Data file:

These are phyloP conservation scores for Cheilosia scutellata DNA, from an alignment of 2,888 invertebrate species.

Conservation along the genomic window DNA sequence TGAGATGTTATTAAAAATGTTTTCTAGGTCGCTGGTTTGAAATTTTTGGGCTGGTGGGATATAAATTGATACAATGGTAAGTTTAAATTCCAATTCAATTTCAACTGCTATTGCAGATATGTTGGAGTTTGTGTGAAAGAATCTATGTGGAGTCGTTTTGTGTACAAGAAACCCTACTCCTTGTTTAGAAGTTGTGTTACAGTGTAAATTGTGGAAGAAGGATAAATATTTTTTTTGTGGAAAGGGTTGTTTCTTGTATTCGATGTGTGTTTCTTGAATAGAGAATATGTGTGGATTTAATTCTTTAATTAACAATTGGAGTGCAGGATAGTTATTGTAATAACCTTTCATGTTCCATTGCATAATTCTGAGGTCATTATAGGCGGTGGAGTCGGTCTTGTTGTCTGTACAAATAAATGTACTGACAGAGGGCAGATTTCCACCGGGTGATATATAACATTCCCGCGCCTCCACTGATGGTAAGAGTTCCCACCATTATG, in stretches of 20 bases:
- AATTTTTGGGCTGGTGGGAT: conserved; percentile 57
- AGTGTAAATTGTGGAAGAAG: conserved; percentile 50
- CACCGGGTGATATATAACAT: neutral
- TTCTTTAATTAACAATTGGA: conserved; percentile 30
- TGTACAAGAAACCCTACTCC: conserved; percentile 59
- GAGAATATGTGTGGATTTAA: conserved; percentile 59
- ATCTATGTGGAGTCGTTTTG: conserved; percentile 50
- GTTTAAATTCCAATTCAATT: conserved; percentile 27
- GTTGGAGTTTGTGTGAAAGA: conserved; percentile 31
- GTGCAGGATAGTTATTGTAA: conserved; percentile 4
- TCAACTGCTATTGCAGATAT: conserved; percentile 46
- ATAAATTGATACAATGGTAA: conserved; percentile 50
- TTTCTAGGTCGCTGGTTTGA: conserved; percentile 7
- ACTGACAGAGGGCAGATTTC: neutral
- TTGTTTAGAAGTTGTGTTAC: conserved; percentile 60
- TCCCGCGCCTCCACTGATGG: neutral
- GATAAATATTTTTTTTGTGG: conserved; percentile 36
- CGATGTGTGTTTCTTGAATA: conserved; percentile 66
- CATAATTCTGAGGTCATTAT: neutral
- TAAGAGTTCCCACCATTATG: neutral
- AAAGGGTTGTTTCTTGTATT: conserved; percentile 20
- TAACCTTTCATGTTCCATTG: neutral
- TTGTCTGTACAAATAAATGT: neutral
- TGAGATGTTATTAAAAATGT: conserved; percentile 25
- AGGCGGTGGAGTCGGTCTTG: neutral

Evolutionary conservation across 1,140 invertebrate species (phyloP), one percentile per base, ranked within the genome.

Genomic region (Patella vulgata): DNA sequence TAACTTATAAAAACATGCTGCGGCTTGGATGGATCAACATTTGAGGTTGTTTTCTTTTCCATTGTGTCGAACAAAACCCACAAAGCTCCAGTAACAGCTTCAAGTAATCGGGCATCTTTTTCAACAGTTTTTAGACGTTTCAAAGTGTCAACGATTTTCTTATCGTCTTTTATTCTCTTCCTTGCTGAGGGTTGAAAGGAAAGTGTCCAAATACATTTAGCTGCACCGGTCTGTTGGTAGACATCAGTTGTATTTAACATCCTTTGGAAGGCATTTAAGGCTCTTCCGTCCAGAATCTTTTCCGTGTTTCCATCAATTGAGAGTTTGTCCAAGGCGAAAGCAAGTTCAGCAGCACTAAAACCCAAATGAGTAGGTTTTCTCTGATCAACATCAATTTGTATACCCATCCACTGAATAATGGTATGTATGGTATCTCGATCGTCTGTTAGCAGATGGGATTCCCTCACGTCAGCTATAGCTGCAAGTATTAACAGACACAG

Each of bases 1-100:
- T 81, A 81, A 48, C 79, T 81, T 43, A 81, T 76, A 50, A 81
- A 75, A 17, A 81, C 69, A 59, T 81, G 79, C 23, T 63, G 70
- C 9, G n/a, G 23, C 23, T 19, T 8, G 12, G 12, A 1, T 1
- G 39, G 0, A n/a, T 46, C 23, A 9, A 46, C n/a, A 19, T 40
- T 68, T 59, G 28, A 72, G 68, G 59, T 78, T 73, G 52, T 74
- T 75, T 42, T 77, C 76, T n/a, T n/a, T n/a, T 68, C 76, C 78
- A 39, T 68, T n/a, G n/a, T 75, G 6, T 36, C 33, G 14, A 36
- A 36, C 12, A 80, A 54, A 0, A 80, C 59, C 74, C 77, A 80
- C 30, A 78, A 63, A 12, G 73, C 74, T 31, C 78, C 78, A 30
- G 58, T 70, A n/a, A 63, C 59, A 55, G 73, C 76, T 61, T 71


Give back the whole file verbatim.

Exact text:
These are phyloP conservation scores for Cheilosia scutellata DNA, from an alignment of 2,888 invertebrate species.

Conservation along the genomic window DNA sequence TGAGATGTTATTAAAAATGTTTTCTAGGTCGCTGGTTTGAAATTTTTGGGCTGGTGGGATATAAATTGATACAATGGTAAGTTTAAATTCCAATTCAATTTCAACTGCTATTGCAGATATGTTGGAGTTTGTGTGAAAGAATCTATGTGGAGTCGTTTTGTGTACAAGAAACCCTACTCCTTGTTTAGAAGTTGTGTTACAGTGTAAATTGTGGAAGAAGGATAAATATTTTTTTTGTGGAAAGGGTTGTTTCTTGTATTCGATGTGTGTTTCTTGAATAGAGAATATGTGTGGATTTAATTCTTTAATTAACAATTGGAGTGCAGGATAGTTATTGTAATAACCTTTCATGTTCCATTGCATAATTCTGAGGTCATTATAGGCGGTGGAGTCGGTCTTGTTGTCTGTACAAATAAATGTACTGACAGAGGGCAGATTTCCACCGGGTGATATATAACATTCCCGCGCCTCCACTGATGGTAAGAGTTCCCACCATTATG, in stretches of 20 bases:
- AATTTTTGGGCTGGTGGGAT: conserved; percentile 57
- AGTGTAAATTGTGGAAGAAG: conserved; percentile 50
- CACCGGGTGATATATAACAT: neutral
- TTCTTTAATTAACAATTGGA: conserved; percentile 30
- TGTACAAGAAACCCTACTCC: conserved; percentile 59
- GAGAATATGTGTGGATTTAA: conserved; percentile 59
- ATCTATGTGGAGTCGTTTTG: conserved; percentile 50
- GTTTAAATTCCAATTCAATT: conserved; percentile 27
- GTTGGAGTTTGTGTGAAAGA: conserved; percentile 31
- GTGCAGGATAGTTATTGTAA: conserved; percentile 4
- TCAACTGCTATTGCAGATAT: conserved; percentile 46
- ATAAATTGATACAATGGTAA: conserved; percentile 50
- TTTCTAGGTCGCTGGTTTGA: conserved; percentile 7
- ACTGACAGAGGGCAGATTTC: neutral
- TTGTTTAGAAGTTGTGTTAC: conserved; percentile 60
- TCCCGCGCCTCCACTGATGG: neutral
- GATAAATATTTTTTTTGTGG: conserved; percentile 36
- CGATGTGTGTTTCTTGAATA: conserved; percentile 66
- CATAATTCTGAGGTCATTAT: neutral
- TAAGAGTTCCCACCATTATG: neutral
- AAAGGGTTGTTTCTTGTATT: conserved; percentile 20
- TAACCTTTCATGTTCCATTG: neutral
- TTGTCTGTACAAATAAATGT: neutral
- TGAGATGTTATTAAAAATGT: conserved; percentile 25
- AGGCGGTGGAGTCGGTCTTG: neutral

Evolutionary conservation across 1,140 invertebrate species (phyloP), one percentile per base, ranked within the genome.

Genomic region (Patella vulgata): DNA sequence TAACTTATAAAAACATGCTGCGGCTTGGATGGATCAACATTTGAGGTTGTTTTCTTTTCCATTGTGTCGAACAAAACCCACAAAGCTCCAGTAACAGCTTCAAGTAATCGGGCATCTTTTTCAACAGTTTTTAGACGTTTCAAAGTGTCAACGATTTTCTTATCGTCTTTTATTCTCTTCCTTGCTGAGGGTTGAAAGGAAAGTGTCCAAATACATTTAGCTGCACCGGTCTGTTGGTAGACATCAGTTGTATTTAACATCCTTTGGAAGGCATTTAAGGCTCTTCCGTCCAGAATCTTTTCCGTGTTTCCATCAATTGAGAGTTTGTCCAAGGCGAAAGCAAGTTCAGCAGCACTAAAACCCAAATGAGTAGGTTTTCTCTGATCAACATCAATTTGTATACCCATCCACTGAATAATGGTATGTATGGTATCTCGATCGTCTGTTAGCAGATGGGATTCCCTCACGTCAGCTATAGCTGCAAGTATTAACAGACACAG

Each of bases 1-100:
- T 81, A 81, A 48, C 79, T 81, T 43, A 81, T 76, A 50, A 81
- A 75, A 17, A 81, C 69, A 59, T 81, G 79, C 23, T 63, G 70
- C 9, G n/a, G 23, C 23, T 19, T 8, G 12, G 12, A 1, T 1
- G 39, G 0, A n/a, T 46, C 23, A 9, A 46, C n/a, A 19, T 40
- T 68, T 59, G 28, A 72, G 68, G 59, T 78, T 73, G 52, T 74
- T 75, T 42, T 77, C 76, T n/a, T n/a, T n/a, T 68, C 76, C 78
- A 39, T 68, T n/a, G n/a, T 75, G 6, T 36, C 33, G 14, A 36
- A 36, C 12, A 80, A 54, A 0, A 80, C 59, C 74, C 77, A 80
- C 30, A 78, A 63, A 12, G 73, C 74, T 31, C 78, C 78, A 30
- G 58, T 70, A n/a, A 63, C 59, A 55, G 73, C 76, T 61, T 71